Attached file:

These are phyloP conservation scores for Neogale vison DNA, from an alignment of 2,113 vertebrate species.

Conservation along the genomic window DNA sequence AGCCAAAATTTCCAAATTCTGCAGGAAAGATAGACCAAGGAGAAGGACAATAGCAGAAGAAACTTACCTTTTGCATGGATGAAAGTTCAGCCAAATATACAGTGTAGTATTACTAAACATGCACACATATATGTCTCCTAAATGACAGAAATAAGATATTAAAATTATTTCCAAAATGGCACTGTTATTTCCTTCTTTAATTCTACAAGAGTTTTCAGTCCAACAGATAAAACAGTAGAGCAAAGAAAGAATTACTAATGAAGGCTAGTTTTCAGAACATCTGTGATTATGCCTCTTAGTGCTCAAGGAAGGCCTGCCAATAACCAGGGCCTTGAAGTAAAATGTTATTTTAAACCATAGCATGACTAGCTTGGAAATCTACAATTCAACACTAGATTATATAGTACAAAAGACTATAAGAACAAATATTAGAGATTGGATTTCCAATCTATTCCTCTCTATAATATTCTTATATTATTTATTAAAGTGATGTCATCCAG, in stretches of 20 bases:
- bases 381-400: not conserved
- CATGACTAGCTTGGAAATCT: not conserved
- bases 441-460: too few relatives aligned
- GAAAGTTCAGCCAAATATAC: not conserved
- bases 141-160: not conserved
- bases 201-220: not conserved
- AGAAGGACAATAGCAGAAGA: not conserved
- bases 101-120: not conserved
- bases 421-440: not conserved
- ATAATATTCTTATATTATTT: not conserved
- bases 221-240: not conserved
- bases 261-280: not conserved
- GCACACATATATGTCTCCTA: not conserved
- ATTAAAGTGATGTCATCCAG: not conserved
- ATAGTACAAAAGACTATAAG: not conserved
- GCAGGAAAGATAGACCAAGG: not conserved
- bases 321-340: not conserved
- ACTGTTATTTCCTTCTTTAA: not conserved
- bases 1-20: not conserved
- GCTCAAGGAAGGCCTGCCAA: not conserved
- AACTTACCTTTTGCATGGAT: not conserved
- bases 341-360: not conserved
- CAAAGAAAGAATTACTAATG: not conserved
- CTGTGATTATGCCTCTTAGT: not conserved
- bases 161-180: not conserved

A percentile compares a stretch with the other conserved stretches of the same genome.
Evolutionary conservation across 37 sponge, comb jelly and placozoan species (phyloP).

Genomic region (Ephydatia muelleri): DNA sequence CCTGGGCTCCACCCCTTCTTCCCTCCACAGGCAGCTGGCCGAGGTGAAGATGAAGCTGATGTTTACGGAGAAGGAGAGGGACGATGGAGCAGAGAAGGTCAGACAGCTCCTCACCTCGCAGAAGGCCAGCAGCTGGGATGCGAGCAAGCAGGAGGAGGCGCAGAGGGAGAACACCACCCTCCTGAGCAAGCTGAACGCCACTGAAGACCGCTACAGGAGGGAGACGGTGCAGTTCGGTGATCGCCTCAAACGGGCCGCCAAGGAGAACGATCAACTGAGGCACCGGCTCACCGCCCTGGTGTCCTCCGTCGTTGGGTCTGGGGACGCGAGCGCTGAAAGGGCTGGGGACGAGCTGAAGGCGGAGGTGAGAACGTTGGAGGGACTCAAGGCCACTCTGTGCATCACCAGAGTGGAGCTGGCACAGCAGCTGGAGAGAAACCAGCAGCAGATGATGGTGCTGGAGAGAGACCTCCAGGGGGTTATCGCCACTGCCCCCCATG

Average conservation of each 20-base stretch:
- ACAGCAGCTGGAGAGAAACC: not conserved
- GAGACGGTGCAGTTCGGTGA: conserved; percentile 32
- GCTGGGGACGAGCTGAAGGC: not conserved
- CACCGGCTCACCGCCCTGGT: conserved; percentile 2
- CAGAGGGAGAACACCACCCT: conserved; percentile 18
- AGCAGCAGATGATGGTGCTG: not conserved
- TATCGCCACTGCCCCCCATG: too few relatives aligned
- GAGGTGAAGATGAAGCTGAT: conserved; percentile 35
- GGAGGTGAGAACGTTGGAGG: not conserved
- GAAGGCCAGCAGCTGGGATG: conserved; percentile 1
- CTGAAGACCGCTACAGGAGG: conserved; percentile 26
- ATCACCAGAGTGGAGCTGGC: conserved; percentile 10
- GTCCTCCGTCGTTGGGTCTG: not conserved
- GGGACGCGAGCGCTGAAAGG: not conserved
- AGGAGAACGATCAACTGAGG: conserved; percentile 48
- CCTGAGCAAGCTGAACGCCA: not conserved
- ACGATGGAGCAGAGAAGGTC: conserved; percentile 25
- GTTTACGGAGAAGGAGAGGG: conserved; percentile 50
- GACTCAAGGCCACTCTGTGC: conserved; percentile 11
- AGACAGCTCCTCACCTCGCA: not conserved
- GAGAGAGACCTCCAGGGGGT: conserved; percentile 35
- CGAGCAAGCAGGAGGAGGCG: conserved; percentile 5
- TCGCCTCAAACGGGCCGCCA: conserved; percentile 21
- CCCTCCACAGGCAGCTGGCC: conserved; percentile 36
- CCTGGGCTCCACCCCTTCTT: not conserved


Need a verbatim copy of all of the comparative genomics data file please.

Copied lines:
These are phyloP conservation scores for Neogale vison DNA, from an alignment of 2,113 vertebrate species.

Conservation along the genomic window DNA sequence AGCCAAAATTTCCAAATTCTGCAGGAAAGATAGACCAAGGAGAAGGACAATAGCAGAAGAAACTTACCTTTTGCATGGATGAAAGTTCAGCCAAATATACAGTGTAGTATTACTAAACATGCACACATATATGTCTCCTAAATGACAGAAATAAGATATTAAAATTATTTCCAAAATGGCACTGTTATTTCCTTCTTTAATTCTACAAGAGTTTTCAGTCCAACAGATAAAACAGTAGAGCAAAGAAAGAATTACTAATGAAGGCTAGTTTTCAGAACATCTGTGATTATGCCTCTTAGTGCTCAAGGAAGGCCTGCCAATAACCAGGGCCTTGAAGTAAAATGTTATTTTAAACCATAGCATGACTAGCTTGGAAATCTACAATTCAACACTAGATTATATAGTACAAAAGACTATAAGAACAAATATTAGAGATTGGATTTCCAATCTATTCCTCTCTATAATATTCTTATATTATTTATTAAAGTGATGTCATCCAG, in stretches of 20 bases:
- bases 381-400: not conserved
- CATGACTAGCTTGGAAATCT: not conserved
- bases 441-460: too few relatives aligned
- GAAAGTTCAGCCAAATATAC: not conserved
- bases 141-160: not conserved
- bases 201-220: not conserved
- AGAAGGACAATAGCAGAAGA: not conserved
- bases 101-120: not conserved
- bases 421-440: not conserved
- ATAATATTCTTATATTATTT: not conserved
- bases 221-240: not conserved
- bases 261-280: not conserved
- GCACACATATATGTCTCCTA: not conserved
- ATTAAAGTGATGTCATCCAG: not conserved
- ATAGTACAAAAGACTATAAG: not conserved
- GCAGGAAAGATAGACCAAGG: not conserved
- bases 321-340: not conserved
- ACTGTTATTTCCTTCTTTAA: not conserved
- bases 1-20: not conserved
- GCTCAAGGAAGGCCTGCCAA: not conserved
- AACTTACCTTTTGCATGGAT: not conserved
- bases 341-360: not conserved
- CAAAGAAAGAATTACTAATG: not conserved
- CTGTGATTATGCCTCTTAGT: not conserved
- bases 161-180: not conserved

A percentile compares a stretch with the other conserved stretches of the same genome.
Evolutionary conservation across 37 sponge, comb jelly and placozoan species (phyloP).

Genomic region (Ephydatia muelleri): DNA sequence CCTGGGCTCCACCCCTTCTTCCCTCCACAGGCAGCTGGCCGAGGTGAAGATGAAGCTGATGTTTACGGAGAAGGAGAGGGACGATGGAGCAGAGAAGGTCAGACAGCTCCTCACCTCGCAGAAGGCCAGCAGCTGGGATGCGAGCAAGCAGGAGGAGGCGCAGAGGGAGAACACCACCCTCCTGAGCAAGCTGAACGCCACTGAAGACCGCTACAGGAGGGAGACGGTGCAGTTCGGTGATCGCCTCAAACGGGCCGCCAAGGAGAACGATCAACTGAGGCACCGGCTCACCGCCCTGGTGTCCTCCGTCGTTGGGTCTGGGGACGCGAGCGCTGAAAGGGCTGGGGACGAGCTGAAGGCGGAGGTGAGAACGTTGGAGGGACTCAAGGCCACTCTGTGCATCACCAGAGTGGAGCTGGCACAGCAGCTGGAGAGAAACCAGCAGCAGATGATGGTGCTGGAGAGAGACCTCCAGGGGGTTATCGCCACTGCCCCCCATG

Average conservation of each 20-base stretch:
- ACAGCAGCTGGAGAGAAACC: not conserved
- GAGACGGTGCAGTTCGGTGA: conserved; percentile 32
- GCTGGGGACGAGCTGAAGGC: not conserved
- CACCGGCTCACCGCCCTGGT: conserved; percentile 2
- CAGAGGGAGAACACCACCCT: conserved; percentile 18
- AGCAGCAGATGATGGTGCTG: not conserved
- TATCGCCACTGCCCCCCATG: too few relatives aligned
- GAGGTGAAGATGAAGCTGAT: conserved; percentile 35
- GGAGGTGAGAACGTTGGAGG: not conserved
- GAAGGCCAGCAGCTGGGATG: conserved; percentile 1
- CTGAAGACCGCTACAGGAGG: conserved; percentile 26
- ATCACCAGAGTGGAGCTGGC: conserved; percentile 10
- GTCCTCCGTCGTTGGGTCTG: not conserved
- GGGACGCGAGCGCTGAAAGG: not conserved
- AGGAGAACGATCAACTGAGG: conserved; percentile 48
- CCTGAGCAAGCTGAACGCCA: not conserved
- ACGATGGAGCAGAGAAGGTC: conserved; percentile 25
- GTTTACGGAGAAGGAGAGGG: conserved; percentile 50
- GACTCAAGGCCACTCTGTGC: conserved; percentile 11
- AGACAGCTCCTCACCTCGCA: not conserved
- GAGAGAGACCTCCAGGGGGT: conserved; percentile 35
- CGAGCAAGCAGGAGGAGGCG: conserved; percentile 5
- TCGCCTCAAACGGGCCGCCA: conserved; percentile 21
- CCCTCCACAGGCAGCTGGCC: conserved; percentile 36
- CCTGGGCTCCACCCCTTCTT: not conserved